Last month, we slacked. It was rush rush rush and there just wasn't any time for a country of the month from which to prepare country-inspired dishes. That's why this month, we're combining two. Welcome to Chinese Thai month. It works well because there are a lot of chinese/thai cookbooks in the library, and now they're on our bookshelves.
Giant Eagle had buy one, get one broccoli, so I searched through said cookbooks for one that would use up some of the broccoli aging in our refrigerator and here it was: Paht si-yu, a thai rice noodle dish with eggs, broccoli, and dark sweet soy sauce. Added bonus, to make the soy sauce dark and sweet, you just add our own new kitchen staple, molasses!
For lack of rice noodles, we used whole wheat linguine. For lack of mushrooms, we used tofu crusted in sesame seeds, but then, by now it should be clear, this recipe, like all recipes in my kitchen, it needed to be Kate-ified.
(adapted from Real Vegetarian Thai)
1 package firm tofu
3 T soy sauce
1 T molasses
2 T veggie stock
1 t salt
1/2 t pepper
3 T veggie oil
4-6 cloves fresh chopped garlic
3 cups bite-sized broccoli florets
1/2 a red pepper, thinly sliced
8 oz. dried whole wheat linguine, cooked according to package instructions
2 eggs, lightly beaten
Red pepper flakes (optional)
1. Preheat oven to 350. Take tofu from package and cut slab into four equal rectangles. Press each rectangle into a paper towel to drain excess water and place on a tin-foiled baking sheet. Sprinkle each with allspice and teriyaki and then coat top in a layer of sesame seeds. Bake about 15 minutes per side, give or take, until tofu is slightly browned and much less soggy. Then dice the rectangles and set aside. Also, at this point, it would be good to cook those noodles.
2. In a small bowl, combine soy sauce and molasses, veggie stock (or, as I did, 2 T water and a pinch of better than bouillon), salt and pepper. Stir and set aside.
3. Heat large skillet to med-high. Add 1 T oil and coat pan. Add garlic and cook about 1 minute. Add the tofu cubes and toss. Add the broccoli and red pepper and stir fry about 2 minutes, until broccoli is even shiny and bright green. Dump all into a bowl.
4. Add 2 T oil to the skillet. Add cooked noodles and toss. Then, push the noodles to one side and add the eggs to the vacancy. Cook eggs about 30 seconds and then toss everything together, scrambling the eggs as you do.
5. Stir in the soy sauce mixture (si-yu) and then the veggies. Toss everything together and voila, a lovely vegetarian thai meal. For an extra kick, after you spoon your helping into your bowl, sprinkle on some red pepper flakes. For a vegan version, just nix the eggs. The tofu can carry this protein train solo.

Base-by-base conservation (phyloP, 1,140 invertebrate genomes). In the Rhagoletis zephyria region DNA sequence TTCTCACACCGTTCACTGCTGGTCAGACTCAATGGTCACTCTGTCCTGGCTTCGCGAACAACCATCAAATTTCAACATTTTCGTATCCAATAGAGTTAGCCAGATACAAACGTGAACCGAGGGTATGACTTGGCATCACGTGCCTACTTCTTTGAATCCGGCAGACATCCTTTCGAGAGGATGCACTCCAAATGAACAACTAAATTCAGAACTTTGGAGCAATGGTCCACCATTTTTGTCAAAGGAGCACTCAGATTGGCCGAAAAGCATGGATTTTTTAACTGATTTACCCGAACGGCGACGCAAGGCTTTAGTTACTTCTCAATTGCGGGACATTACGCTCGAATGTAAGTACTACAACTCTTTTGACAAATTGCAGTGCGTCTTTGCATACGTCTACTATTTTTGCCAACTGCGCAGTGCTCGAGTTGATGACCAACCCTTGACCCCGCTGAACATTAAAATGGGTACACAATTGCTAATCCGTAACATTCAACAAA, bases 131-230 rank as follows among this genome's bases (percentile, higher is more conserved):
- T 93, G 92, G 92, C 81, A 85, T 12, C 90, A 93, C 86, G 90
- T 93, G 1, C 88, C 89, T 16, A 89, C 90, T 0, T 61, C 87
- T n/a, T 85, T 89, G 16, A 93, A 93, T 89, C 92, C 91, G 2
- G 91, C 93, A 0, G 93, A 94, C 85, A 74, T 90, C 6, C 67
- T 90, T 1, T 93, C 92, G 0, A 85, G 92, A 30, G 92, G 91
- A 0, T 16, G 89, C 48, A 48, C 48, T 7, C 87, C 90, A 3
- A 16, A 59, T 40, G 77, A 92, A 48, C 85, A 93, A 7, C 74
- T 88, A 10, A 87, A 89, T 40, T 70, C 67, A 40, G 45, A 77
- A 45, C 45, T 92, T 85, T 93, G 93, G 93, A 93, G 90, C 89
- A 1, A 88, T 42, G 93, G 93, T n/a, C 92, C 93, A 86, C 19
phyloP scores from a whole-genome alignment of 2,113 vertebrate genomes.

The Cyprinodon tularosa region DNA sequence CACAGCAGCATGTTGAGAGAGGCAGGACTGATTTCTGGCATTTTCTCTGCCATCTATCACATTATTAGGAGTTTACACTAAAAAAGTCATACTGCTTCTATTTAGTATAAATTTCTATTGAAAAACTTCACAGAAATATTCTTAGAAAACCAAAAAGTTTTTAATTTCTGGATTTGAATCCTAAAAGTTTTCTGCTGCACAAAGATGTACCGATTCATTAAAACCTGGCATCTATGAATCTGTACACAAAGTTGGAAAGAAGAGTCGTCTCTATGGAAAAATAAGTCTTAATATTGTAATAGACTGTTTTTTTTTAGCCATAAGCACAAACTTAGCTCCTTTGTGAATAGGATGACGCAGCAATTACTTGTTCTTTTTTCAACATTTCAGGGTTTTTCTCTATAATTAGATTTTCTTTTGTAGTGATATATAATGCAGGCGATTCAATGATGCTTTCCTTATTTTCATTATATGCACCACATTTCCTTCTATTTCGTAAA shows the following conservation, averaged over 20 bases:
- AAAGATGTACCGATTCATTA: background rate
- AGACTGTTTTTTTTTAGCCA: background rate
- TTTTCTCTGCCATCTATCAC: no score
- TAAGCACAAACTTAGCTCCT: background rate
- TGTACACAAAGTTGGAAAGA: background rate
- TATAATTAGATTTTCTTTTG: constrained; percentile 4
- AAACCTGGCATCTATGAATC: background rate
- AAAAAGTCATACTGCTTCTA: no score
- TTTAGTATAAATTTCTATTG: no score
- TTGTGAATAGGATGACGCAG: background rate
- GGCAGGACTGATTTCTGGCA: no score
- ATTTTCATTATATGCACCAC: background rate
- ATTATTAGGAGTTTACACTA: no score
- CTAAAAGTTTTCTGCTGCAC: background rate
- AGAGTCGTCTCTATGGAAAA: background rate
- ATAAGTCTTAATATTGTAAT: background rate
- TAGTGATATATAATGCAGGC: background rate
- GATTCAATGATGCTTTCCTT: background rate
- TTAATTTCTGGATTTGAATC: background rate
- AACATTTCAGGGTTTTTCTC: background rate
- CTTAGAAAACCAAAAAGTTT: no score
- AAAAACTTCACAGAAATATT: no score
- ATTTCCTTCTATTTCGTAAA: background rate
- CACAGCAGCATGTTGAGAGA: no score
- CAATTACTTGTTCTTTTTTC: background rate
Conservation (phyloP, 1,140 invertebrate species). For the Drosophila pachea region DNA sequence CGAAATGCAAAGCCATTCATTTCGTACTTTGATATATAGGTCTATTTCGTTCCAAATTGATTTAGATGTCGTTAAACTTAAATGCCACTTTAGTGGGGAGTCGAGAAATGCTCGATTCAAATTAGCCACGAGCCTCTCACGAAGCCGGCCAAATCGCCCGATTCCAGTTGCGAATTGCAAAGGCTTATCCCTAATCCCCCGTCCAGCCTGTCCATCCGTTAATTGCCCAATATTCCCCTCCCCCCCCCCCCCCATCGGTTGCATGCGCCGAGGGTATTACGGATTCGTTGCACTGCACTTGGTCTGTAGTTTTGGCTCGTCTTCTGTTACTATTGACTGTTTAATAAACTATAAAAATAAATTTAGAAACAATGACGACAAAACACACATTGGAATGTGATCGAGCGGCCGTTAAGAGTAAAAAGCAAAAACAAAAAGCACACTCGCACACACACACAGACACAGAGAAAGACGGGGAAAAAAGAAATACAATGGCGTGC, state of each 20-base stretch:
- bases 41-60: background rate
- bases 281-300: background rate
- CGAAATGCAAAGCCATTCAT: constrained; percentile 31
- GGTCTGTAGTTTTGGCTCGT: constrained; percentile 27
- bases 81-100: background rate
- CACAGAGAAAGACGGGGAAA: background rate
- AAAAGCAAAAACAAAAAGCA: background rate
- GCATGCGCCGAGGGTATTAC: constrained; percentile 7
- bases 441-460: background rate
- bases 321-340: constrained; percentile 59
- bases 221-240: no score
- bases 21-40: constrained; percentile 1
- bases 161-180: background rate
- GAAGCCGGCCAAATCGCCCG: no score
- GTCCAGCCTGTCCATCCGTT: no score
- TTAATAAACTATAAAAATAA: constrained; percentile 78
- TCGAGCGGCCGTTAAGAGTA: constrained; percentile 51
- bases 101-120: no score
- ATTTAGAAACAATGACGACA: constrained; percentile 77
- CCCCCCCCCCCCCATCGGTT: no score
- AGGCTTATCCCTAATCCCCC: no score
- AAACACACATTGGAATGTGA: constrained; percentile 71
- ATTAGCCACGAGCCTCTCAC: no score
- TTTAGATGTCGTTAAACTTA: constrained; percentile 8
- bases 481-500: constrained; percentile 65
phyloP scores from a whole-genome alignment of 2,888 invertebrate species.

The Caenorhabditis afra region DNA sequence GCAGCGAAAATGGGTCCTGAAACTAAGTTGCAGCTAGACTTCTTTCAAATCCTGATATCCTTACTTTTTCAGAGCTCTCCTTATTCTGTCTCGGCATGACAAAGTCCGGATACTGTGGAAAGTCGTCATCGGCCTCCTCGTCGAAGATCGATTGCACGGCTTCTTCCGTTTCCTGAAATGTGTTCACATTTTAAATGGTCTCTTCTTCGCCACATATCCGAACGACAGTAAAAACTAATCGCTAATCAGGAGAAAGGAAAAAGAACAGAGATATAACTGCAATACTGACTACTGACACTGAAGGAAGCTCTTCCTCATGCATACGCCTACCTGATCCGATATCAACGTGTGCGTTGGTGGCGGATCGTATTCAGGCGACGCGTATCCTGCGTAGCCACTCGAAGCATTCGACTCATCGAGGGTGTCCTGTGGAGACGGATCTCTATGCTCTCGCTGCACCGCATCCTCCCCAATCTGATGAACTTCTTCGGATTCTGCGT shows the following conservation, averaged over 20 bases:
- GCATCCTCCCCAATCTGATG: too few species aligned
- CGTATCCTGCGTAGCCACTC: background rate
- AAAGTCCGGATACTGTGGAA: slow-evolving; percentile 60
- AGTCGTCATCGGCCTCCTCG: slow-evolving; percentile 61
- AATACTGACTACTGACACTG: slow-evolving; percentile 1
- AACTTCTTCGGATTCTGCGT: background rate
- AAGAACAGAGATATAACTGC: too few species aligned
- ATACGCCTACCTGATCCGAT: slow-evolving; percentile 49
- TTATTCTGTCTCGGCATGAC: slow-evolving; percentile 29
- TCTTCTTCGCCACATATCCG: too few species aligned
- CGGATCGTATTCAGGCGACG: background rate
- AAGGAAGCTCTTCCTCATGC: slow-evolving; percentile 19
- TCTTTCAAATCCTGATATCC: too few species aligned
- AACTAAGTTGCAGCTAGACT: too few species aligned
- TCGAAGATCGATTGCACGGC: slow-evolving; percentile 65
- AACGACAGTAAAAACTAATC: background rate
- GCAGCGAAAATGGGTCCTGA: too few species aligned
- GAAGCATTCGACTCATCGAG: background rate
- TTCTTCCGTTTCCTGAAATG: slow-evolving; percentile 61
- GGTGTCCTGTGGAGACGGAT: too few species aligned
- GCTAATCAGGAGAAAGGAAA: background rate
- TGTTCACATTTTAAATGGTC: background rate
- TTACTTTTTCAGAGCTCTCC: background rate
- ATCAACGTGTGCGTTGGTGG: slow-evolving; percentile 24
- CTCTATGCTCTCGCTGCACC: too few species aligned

Paht si-yu is delicious. The molasses gives the whole meal a delicate but rich sweetness that a teriyaki just can't match. That sweetness pairs very well with the bitterness of the broccoli and my addition of the sesame crusted tofu gives it a little nutty flair. And of course, it's still a stir fry, so not only is it healthy and delicious, you can easily eat it with chopsticks. And I'm a sucker for chopsticks.
And for dessert, why not some vegan chocolate chip cookies? I was not brave enough for substitutes, so I won't list the recipe, as it would be verbatim, but consider this my first of many recipe reviews from the Vegan Cookies Invade You Cookie Jar cookbook, and if this first recipe in their book is any indication of the quality to come, I made a very smart used bookstore purchase.
These fine women have the vegan cookie down to an art. A lengthy introduction explains how you can accurately make substitutes for more specialized diets, like diabetics and people allergic to say, gluten. Then, we get to that first recipe, the original staple cookie recipe for anyone to have and share: the chocolate chip cookie.
And their version is the single best vegan cookie I have ever made. It's moist and full of flavor (perhaps moreso do to my extra vanilla addition since all I had was vanilla soy milk). Humorously, I almost made an unnecessary substitution right off the bat. These cookies call for tapioca flour (cornstarch can be substituted).
So there I was in my kitchen wondering where one even gets tapioca flour when I had a thought: I have Egg Replacer from that one month I tried to be vegan and couldn't afford it. Sure enough, egg replacer is essentially a big old box of tapioca flour.
Tapioca aside, these cookies are brilliant. And from the looks of it, more brilliance follows in the pages that come after. If you want some good vegan cookies, get your hands on a copy of this cookbook. Vegan cookies really will invade your cookie jar... and your stomach.